Grenfell survivors face a mental health crisis as they struggle to cope with the enormity of the tragedy, MPs heard.
Labour MP David Lammy said now the “initial shock” of the blaze was subsiding, the grief had begun to “really kick in” and survivors were talking of “self-medicating”.
It comes amid reports there have been 20 suicide attempts among survivors and news that 220 people have been referred for treatment for PTSD (post-traumatic stress disorder).
Concerns have also been raised over scant mental health provision for those affected by the lethal North Kensington blaze.
Lammy told MPs: “Many people in the House who have dealt with bereavement will know it’s really about three months later after the initial shock that things really kick in.
“That was what I heard from the father of my friend that died in Grenfell Tower this week.
“We hear these reports of suicide attempts and I know people in the community are talking about self-medication.
“(Communities Secretary Sajid Javid) didn’t include in his statement today anything about health assessments, bereavement counselling and those services to support those people.”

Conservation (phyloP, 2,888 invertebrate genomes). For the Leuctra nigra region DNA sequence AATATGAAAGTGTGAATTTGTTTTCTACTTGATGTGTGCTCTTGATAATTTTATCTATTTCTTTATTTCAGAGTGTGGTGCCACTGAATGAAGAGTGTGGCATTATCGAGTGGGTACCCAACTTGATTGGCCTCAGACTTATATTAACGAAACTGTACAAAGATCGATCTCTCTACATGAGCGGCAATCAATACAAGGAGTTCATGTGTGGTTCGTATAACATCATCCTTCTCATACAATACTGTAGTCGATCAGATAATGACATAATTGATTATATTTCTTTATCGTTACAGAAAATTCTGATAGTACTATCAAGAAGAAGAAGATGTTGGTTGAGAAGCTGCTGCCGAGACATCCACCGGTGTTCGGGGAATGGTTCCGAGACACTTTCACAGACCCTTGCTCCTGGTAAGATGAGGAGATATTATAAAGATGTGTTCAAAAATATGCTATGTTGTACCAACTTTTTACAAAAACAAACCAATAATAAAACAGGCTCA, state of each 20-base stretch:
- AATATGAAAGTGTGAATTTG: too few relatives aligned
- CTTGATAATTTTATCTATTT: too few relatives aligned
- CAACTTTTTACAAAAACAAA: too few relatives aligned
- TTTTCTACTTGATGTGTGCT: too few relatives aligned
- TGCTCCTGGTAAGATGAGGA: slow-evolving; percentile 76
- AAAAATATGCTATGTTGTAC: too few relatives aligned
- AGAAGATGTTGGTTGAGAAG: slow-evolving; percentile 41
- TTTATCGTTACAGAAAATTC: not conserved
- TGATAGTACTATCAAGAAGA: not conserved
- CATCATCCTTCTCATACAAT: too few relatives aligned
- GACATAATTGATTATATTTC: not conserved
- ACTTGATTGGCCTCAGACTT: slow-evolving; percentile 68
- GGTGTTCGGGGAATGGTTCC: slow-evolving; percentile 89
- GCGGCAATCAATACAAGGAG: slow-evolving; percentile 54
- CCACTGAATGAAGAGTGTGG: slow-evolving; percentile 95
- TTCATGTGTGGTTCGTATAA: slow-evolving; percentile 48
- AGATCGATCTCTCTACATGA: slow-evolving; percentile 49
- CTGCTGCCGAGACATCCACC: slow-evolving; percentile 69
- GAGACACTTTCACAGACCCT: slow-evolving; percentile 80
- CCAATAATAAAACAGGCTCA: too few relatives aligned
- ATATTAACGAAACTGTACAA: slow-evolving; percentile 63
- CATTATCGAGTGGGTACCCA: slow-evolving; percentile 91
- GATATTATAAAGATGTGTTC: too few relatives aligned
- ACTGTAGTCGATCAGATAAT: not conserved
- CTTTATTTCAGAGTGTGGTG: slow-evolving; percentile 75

Meanwhile, Yvette Greenway from the charity, Silence of Suicide, told 5 News she is currently working with a woman whose partner took his own life after losing a friend in the fire.
Yvette said: “They don’t have a chance to escape from the horror because the image of Grenfell is there all the time and that’s how it was for this particular gentleman and it was just too horrific for him to cope with.”
Central Northwest London NHS Foundation Trust NHS Trust said their outreach teams are going to homes and hotels. In total, 439 people have been referred for specialist mental health treatment.
At least 80 people were killed after a fire at the 24-storey block on June 14, which left hundreds of people homeless.
Communities Secretary Sajid Javid has admitted the number of Grenfell Tower disaster survivors temporarily or permanently rehoused is “still low”.
Javid, providing an update to MPs following the summer recess, also called on private sector owners of tower blocks to submit cladding samples for testing.
MPs also cheered after Javid raised the achievements of Ines Alves, a “remarkable” 16-year-old who escaped the burning Grenfell Tower hours before achieving an A grade in her chemistry GCSE.
Javid said: “Her achievement should be an inspiration to us all.
“If a teenage schoolgirl who has suffered unimaginable trauma can do something so incredible, we in this House have no excuse for failing to do everything possible to support the victims of Grenfell and to ensure that such a tragedy never happens again.”